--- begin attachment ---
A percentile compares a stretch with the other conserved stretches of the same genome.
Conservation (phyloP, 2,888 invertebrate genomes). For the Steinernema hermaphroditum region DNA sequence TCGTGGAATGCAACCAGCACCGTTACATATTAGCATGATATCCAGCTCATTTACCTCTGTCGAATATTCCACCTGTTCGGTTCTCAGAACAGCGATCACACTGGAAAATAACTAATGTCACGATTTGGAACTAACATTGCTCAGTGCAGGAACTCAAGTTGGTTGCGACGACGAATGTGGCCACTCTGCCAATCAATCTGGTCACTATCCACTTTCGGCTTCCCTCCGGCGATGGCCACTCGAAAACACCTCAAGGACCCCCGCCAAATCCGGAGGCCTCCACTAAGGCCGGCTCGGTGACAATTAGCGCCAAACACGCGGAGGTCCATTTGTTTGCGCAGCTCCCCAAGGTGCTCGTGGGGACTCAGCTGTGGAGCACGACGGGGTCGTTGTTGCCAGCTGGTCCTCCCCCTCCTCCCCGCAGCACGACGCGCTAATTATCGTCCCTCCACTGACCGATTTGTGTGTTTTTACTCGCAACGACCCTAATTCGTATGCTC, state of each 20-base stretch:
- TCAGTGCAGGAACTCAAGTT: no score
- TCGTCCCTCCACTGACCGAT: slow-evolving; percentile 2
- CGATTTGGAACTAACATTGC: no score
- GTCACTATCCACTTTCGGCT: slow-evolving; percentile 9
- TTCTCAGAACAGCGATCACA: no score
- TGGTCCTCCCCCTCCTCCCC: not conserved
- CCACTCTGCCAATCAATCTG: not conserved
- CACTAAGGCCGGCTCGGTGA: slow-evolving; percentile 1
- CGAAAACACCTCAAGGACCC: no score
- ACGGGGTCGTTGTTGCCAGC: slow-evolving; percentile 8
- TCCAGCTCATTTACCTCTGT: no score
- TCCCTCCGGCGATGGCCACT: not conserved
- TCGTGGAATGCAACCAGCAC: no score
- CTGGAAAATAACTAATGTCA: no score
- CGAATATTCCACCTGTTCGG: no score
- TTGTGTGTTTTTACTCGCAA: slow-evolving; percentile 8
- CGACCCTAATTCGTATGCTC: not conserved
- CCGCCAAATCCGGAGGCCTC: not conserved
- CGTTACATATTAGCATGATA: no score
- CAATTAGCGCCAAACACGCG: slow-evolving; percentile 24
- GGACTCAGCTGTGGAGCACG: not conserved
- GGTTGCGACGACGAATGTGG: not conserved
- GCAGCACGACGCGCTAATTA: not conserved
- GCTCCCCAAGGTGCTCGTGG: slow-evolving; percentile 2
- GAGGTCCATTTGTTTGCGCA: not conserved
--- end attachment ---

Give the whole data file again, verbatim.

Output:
A percentile compares a stretch with the other conserved stretches of the same genome.
Conservation (phyloP, 2,888 invertebrate genomes). For the Steinernema hermaphroditum region DNA sequence TCGTGGAATGCAACCAGCACCGTTACATATTAGCATGATATCCAGCTCATTTACCTCTGTCGAATATTCCACCTGTTCGGTTCTCAGAACAGCGATCACACTGGAAAATAACTAATGTCACGATTTGGAACTAACATTGCTCAGTGCAGGAACTCAAGTTGGTTGCGACGACGAATGTGGCCACTCTGCCAATCAATCTGGTCACTATCCACTTTCGGCTTCCCTCCGGCGATGGCCACTCGAAAACACCTCAAGGACCCCCGCCAAATCCGGAGGCCTCCACTAAGGCCGGCTCGGTGACAATTAGCGCCAAACACGCGGAGGTCCATTTGTTTGCGCAGCTCCCCAAGGTGCTCGTGGGGACTCAGCTGTGGAGCACGACGGGGTCGTTGTTGCCAGCTGGTCCTCCCCCTCCTCCCCGCAGCACGACGCGCTAATTATCGTCCCTCCACTGACCGATTTGTGTGTTTTTACTCGCAACGACCCTAATTCGTATGCTC, state of each 20-base stretch:
- TCAGTGCAGGAACTCAAGTT: no score
- TCGTCCCTCCACTGACCGAT: slow-evolving; percentile 2
- CGATTTGGAACTAACATTGC: no score
- GTCACTATCCACTTTCGGCT: slow-evolving; percentile 9
- TTCTCAGAACAGCGATCACA: no score
- TGGTCCTCCCCCTCCTCCCC: not conserved
- CCACTCTGCCAATCAATCTG: not conserved
- CACTAAGGCCGGCTCGGTGA: slow-evolving; percentile 1
- CGAAAACACCTCAAGGACCC: no score
- ACGGGGTCGTTGTTGCCAGC: slow-evolving; percentile 8
- TCCAGCTCATTTACCTCTGT: no score
- TCCCTCCGGCGATGGCCACT: not conserved
- TCGTGGAATGCAACCAGCAC: no score
- CTGGAAAATAACTAATGTCA: no score
- CGAATATTCCACCTGTTCGG: no score
- TTGTGTGTTTTTACTCGCAA: slow-evolving; percentile 8
- CGACCCTAATTCGTATGCTC: not conserved
- CCGCCAAATCCGGAGGCCTC: not conserved
- CGTTACATATTAGCATGATA: no score
- CAATTAGCGCCAAACACGCG: slow-evolving; percentile 24
- GGACTCAGCTGTGGAGCACG: not conserved
- GGTTGCGACGACGAATGTGG: not conserved
- GCAGCACGACGCGCTAATTA: not conserved
- GCTCCCCAAGGTGCTCGTGG: slow-evolving; percentile 2
- GAGGTCCATTTGTTTGCGCA: not conserved